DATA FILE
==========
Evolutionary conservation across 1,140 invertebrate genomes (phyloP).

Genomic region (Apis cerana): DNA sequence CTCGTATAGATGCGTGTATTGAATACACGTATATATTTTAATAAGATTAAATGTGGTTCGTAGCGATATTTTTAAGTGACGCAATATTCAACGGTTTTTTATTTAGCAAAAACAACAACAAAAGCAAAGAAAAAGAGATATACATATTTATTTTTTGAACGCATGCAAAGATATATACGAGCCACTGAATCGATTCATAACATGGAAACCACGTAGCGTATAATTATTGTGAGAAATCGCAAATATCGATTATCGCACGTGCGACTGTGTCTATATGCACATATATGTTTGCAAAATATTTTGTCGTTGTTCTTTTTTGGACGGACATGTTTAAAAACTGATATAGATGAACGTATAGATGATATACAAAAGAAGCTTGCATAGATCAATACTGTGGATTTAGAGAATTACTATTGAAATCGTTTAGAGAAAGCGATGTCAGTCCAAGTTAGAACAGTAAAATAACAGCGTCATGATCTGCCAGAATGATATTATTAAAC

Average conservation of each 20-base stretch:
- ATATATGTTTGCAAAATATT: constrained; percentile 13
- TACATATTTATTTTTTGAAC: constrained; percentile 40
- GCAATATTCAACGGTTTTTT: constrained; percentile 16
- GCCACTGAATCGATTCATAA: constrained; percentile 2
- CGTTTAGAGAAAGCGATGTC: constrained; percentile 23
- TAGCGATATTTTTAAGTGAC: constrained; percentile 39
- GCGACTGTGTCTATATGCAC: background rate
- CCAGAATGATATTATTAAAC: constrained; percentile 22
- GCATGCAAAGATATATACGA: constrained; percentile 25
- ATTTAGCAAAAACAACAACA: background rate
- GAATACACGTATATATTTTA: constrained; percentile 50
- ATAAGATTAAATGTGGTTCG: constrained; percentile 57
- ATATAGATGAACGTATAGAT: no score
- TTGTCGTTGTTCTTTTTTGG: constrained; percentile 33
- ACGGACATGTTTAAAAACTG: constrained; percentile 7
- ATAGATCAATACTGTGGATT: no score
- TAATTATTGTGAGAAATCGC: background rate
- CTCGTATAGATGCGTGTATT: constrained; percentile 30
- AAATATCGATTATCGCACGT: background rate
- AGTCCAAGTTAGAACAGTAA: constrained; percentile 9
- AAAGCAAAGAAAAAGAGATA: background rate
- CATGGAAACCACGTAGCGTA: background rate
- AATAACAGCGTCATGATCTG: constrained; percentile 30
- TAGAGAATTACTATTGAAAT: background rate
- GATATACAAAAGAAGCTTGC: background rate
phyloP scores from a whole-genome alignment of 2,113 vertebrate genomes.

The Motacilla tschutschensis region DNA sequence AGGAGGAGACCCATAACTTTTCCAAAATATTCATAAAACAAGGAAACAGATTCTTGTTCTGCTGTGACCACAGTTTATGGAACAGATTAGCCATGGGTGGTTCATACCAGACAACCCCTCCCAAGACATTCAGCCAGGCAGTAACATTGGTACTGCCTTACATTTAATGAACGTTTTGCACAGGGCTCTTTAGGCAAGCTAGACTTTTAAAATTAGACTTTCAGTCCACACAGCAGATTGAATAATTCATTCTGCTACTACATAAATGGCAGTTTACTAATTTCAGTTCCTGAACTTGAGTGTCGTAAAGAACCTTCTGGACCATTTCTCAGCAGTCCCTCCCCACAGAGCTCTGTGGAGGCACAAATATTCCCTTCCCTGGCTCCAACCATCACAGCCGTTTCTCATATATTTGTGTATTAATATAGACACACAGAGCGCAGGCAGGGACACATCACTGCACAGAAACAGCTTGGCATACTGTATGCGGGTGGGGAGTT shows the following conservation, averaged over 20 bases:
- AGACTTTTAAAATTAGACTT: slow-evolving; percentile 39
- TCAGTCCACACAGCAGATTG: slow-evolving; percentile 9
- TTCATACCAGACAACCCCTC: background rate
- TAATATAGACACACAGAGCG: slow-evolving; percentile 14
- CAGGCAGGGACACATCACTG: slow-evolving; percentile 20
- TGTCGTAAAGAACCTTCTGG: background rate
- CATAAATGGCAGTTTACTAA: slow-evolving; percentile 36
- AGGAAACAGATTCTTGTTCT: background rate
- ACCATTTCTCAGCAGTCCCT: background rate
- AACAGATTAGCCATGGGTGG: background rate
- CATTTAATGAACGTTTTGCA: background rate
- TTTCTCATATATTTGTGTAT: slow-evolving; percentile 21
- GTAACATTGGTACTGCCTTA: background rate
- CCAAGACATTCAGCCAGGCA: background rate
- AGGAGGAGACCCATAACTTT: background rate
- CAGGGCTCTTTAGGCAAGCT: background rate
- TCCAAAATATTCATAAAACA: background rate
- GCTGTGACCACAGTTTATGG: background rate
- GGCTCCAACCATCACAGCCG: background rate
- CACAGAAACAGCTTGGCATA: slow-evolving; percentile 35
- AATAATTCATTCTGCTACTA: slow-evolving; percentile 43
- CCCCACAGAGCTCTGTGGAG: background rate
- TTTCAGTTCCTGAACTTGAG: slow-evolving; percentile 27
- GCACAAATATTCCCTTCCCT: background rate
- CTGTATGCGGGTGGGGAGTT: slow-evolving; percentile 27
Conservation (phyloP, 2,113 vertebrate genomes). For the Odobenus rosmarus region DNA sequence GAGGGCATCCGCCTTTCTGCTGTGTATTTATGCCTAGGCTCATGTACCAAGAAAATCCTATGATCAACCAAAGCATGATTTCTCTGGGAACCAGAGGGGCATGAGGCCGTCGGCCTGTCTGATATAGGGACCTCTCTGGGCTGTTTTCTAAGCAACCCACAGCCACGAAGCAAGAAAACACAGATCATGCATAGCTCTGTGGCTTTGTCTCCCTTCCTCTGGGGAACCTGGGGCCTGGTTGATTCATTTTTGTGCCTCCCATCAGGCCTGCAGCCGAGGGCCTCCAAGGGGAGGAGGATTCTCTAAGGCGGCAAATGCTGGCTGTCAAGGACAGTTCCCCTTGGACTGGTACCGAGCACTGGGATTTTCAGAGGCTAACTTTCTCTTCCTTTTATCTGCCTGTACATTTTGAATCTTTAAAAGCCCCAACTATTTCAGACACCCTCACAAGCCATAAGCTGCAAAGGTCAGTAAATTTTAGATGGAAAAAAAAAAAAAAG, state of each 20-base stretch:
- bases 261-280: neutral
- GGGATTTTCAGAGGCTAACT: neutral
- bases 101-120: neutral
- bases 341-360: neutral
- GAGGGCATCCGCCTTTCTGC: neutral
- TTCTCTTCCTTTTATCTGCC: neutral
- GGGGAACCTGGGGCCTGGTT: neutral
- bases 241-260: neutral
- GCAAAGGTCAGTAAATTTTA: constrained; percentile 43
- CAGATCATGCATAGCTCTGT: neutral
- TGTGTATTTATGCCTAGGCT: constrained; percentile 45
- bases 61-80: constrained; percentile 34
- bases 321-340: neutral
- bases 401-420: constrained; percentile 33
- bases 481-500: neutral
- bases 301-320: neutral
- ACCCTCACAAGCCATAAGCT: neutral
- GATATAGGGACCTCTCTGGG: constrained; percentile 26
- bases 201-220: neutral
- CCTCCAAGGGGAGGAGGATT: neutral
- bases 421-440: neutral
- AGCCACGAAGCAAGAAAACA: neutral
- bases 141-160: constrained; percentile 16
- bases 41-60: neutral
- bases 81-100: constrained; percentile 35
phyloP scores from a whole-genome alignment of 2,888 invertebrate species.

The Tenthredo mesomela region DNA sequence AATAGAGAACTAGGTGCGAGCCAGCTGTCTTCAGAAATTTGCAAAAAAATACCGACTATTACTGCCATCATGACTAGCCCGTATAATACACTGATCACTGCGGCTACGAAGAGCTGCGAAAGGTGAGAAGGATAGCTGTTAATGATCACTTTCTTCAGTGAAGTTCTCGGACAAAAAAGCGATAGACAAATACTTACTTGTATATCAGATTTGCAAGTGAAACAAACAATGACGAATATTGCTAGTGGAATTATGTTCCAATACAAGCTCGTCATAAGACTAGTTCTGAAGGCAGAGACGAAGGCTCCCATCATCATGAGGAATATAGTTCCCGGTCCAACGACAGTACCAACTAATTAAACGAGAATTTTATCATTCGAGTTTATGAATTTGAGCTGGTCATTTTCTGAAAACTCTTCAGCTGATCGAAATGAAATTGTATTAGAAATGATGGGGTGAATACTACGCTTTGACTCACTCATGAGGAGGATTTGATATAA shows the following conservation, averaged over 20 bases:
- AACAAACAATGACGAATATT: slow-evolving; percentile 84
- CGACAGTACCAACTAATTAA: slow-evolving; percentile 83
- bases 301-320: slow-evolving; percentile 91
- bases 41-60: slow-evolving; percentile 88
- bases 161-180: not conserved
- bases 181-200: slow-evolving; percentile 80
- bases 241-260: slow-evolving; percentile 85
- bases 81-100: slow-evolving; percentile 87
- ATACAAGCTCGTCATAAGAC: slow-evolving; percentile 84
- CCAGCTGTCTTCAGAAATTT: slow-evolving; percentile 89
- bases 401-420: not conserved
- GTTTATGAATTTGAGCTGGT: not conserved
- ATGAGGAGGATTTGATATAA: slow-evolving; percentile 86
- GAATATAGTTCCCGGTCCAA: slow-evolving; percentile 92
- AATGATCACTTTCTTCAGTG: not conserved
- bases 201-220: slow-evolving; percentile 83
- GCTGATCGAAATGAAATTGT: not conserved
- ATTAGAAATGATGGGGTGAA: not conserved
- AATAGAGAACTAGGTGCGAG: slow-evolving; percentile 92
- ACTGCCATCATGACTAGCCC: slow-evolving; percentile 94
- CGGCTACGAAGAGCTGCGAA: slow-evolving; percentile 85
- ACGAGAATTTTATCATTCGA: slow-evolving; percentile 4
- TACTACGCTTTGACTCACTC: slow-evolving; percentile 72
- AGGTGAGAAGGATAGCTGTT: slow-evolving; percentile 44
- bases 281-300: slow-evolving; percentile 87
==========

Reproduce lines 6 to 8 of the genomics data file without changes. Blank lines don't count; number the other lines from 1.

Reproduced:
- GCAATATTCAACGGTTTTTT: constrained; percentile 16
- GCCACTGAATCGATTCATAA: constrained; percentile 2
- CGTTTAGAGAAAGCGATGTC: constrained; percentile 23